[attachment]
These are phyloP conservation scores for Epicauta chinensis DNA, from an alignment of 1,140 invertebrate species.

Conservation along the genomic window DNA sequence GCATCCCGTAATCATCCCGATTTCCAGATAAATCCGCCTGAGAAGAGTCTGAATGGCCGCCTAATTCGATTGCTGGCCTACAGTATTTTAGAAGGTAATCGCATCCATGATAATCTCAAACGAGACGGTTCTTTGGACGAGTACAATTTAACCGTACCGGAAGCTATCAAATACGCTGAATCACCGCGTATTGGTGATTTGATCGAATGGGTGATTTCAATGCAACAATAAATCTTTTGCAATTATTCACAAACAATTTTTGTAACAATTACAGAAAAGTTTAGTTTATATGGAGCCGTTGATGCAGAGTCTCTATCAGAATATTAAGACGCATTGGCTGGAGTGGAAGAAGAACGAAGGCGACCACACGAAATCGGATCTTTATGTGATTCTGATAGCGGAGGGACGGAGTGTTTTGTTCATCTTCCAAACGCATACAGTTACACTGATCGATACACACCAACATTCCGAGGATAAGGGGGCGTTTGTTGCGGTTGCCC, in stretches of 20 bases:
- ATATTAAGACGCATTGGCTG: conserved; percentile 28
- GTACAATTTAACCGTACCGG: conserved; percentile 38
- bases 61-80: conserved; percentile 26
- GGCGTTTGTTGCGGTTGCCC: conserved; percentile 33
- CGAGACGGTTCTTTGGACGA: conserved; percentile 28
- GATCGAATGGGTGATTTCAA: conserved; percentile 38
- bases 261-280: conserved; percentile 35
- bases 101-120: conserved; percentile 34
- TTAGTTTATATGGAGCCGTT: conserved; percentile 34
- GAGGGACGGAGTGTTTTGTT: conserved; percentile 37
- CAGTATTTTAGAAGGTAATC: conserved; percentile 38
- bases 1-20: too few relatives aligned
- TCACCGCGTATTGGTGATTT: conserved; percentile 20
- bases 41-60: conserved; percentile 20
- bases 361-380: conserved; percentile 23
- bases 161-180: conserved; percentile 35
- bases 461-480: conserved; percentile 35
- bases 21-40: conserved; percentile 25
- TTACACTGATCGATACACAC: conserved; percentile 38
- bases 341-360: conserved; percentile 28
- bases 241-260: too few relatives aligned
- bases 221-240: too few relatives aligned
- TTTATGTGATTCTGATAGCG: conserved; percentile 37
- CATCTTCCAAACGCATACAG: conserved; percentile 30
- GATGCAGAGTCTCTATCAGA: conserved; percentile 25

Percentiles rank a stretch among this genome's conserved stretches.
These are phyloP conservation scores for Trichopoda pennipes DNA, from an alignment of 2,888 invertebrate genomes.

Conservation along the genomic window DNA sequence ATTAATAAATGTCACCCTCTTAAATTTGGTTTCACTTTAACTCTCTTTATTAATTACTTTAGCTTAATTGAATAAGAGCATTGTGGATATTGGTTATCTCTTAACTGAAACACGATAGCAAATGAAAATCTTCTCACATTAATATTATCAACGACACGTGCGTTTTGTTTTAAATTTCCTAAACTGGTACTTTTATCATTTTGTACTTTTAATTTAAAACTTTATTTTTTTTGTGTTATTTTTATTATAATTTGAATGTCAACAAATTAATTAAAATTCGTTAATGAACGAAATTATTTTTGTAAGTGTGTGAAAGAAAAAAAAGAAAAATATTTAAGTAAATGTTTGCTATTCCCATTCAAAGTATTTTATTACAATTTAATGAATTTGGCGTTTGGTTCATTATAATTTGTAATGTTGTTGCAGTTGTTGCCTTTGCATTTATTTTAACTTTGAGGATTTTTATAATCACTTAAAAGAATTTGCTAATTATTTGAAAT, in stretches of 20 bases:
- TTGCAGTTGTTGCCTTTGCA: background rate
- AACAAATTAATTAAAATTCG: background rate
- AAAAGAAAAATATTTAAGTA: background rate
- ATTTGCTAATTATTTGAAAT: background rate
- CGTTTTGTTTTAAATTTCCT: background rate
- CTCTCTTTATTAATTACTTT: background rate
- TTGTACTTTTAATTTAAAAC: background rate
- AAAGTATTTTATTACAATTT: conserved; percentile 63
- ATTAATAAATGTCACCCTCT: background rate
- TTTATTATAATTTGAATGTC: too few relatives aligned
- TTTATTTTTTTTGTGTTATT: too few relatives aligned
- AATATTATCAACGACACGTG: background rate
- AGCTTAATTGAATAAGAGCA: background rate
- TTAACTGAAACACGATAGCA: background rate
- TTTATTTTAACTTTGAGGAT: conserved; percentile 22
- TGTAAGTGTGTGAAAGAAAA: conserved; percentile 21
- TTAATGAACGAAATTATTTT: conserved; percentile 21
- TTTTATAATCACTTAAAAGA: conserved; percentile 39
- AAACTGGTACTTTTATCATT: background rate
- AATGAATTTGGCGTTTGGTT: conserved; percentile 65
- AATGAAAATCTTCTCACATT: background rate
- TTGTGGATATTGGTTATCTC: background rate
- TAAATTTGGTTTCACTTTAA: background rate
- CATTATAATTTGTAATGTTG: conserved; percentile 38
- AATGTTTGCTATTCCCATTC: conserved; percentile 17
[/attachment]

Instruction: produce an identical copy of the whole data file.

These are phyloP conservation scores for Epicauta chinensis DNA, from an alignment of 1,140 invertebrate species.

Conservation along the genomic window DNA sequence GCATCCCGTAATCATCCCGATTTCCAGATAAATCCGCCTGAGAAGAGTCTGAATGGCCGCCTAATTCGATTGCTGGCCTACAGTATTTTAGAAGGTAATCGCATCCATGATAATCTCAAACGAGACGGTTCTTTGGACGAGTACAATTTAACCGTACCGGAAGCTATCAAATACGCTGAATCACCGCGTATTGGTGATTTGATCGAATGGGTGATTTCAATGCAACAATAAATCTTTTGCAATTATTCACAAACAATTTTTGTAACAATTACAGAAAAGTTTAGTTTATATGGAGCCGTTGATGCAGAGTCTCTATCAGAATATTAAGACGCATTGGCTGGAGTGGAAGAAGAACGAAGGCGACCACACGAAATCGGATCTTTATGTGATTCTGATAGCGGAGGGACGGAGTGTTTTGTTCATCTTCCAAACGCATACAGTTACACTGATCGATACACACCAACATTCCGAGGATAAGGGGGCGTTTGTTGCGGTTGCCC, in stretches of 20 bases:
- ATATTAAGACGCATTGGCTG: conserved; percentile 28
- GTACAATTTAACCGTACCGG: conserved; percentile 38
- bases 61-80: conserved; percentile 26
- GGCGTTTGTTGCGGTTGCCC: conserved; percentile 33
- CGAGACGGTTCTTTGGACGA: conserved; percentile 28
- GATCGAATGGGTGATTTCAA: conserved; percentile 38
- bases 261-280: conserved; percentile 35
- bases 101-120: conserved; percentile 34
- TTAGTTTATATGGAGCCGTT: conserved; percentile 34
- GAGGGACGGAGTGTTTTGTT: conserved; percentile 37
- CAGTATTTTAGAAGGTAATC: conserved; percentile 38
- bases 1-20: too few relatives aligned
- TCACCGCGTATTGGTGATTT: conserved; percentile 20
- bases 41-60: conserved; percentile 20
- bases 361-380: conserved; percentile 23
- bases 161-180: conserved; percentile 35
- bases 461-480: conserved; percentile 35
- bases 21-40: conserved; percentile 25
- TTACACTGATCGATACACAC: conserved; percentile 38
- bases 341-360: conserved; percentile 28
- bases 241-260: too few relatives aligned
- bases 221-240: too few relatives aligned
- TTTATGTGATTCTGATAGCG: conserved; percentile 37
- CATCTTCCAAACGCATACAG: conserved; percentile 30
- GATGCAGAGTCTCTATCAGA: conserved; percentile 25

Percentiles rank a stretch among this genome's conserved stretches.
These are phyloP conservation scores for Trichopoda pennipes DNA, from an alignment of 2,888 invertebrate genomes.

Conservation along the genomic window DNA sequence ATTAATAAATGTCACCCTCTTAAATTTGGTTTCACTTTAACTCTCTTTATTAATTACTTTAGCTTAATTGAATAAGAGCATTGTGGATATTGGTTATCTCTTAACTGAAACACGATAGCAAATGAAAATCTTCTCACATTAATATTATCAACGACACGTGCGTTTTGTTTTAAATTTCCTAAACTGGTACTTTTATCATTTTGTACTTTTAATTTAAAACTTTATTTTTTTTGTGTTATTTTTATTATAATTTGAATGTCAACAAATTAATTAAAATTCGTTAATGAACGAAATTATTTTTGTAAGTGTGTGAAAGAAAAAAAAGAAAAATATTTAAGTAAATGTTTGCTATTCCCATTCAAAGTATTTTATTACAATTTAATGAATTTGGCGTTTGGTTCATTATAATTTGTAATGTTGTTGCAGTTGTTGCCTTTGCATTTATTTTAACTTTGAGGATTTTTATAATCACTTAAAAGAATTTGCTAATTATTTGAAAT, in stretches of 20 bases:
- TTGCAGTTGTTGCCTTTGCA: background rate
- AACAAATTAATTAAAATTCG: background rate
- AAAAGAAAAATATTTAAGTA: background rate
- ATTTGCTAATTATTTGAAAT: background rate
- CGTTTTGTTTTAAATTTCCT: background rate
- CTCTCTTTATTAATTACTTT: background rate
- TTGTACTTTTAATTTAAAAC: background rate
- AAAGTATTTTATTACAATTT: conserved; percentile 63
- ATTAATAAATGTCACCCTCT: background rate
- TTTATTATAATTTGAATGTC: too few relatives aligned
- TTTATTTTTTTTGTGTTATT: too few relatives aligned
- AATATTATCAACGACACGTG: background rate
- AGCTTAATTGAATAAGAGCA: background rate
- TTAACTGAAACACGATAGCA: background rate
- TTTATTTTAACTTTGAGGAT: conserved; percentile 22
- TGTAAGTGTGTGAAAGAAAA: conserved; percentile 21
- TTAATGAACGAAATTATTTT: conserved; percentile 21
- TTTTATAATCACTTAAAAGA: conserved; percentile 39
- AAACTGGTACTTTTATCATT: background rate
- AATGAATTTGGCGTTTGGTT: conserved; percentile 65
- AATGAAAATCTTCTCACATT: background rate
- TTGTGGATATTGGTTATCTC: background rate
- TAAATTTGGTTTCACTTTAA: background rate
- CATTATAATTTGTAATGTTG: conserved; percentile 38
- AATGTTTGCTATTCCCATTC: conserved; percentile 17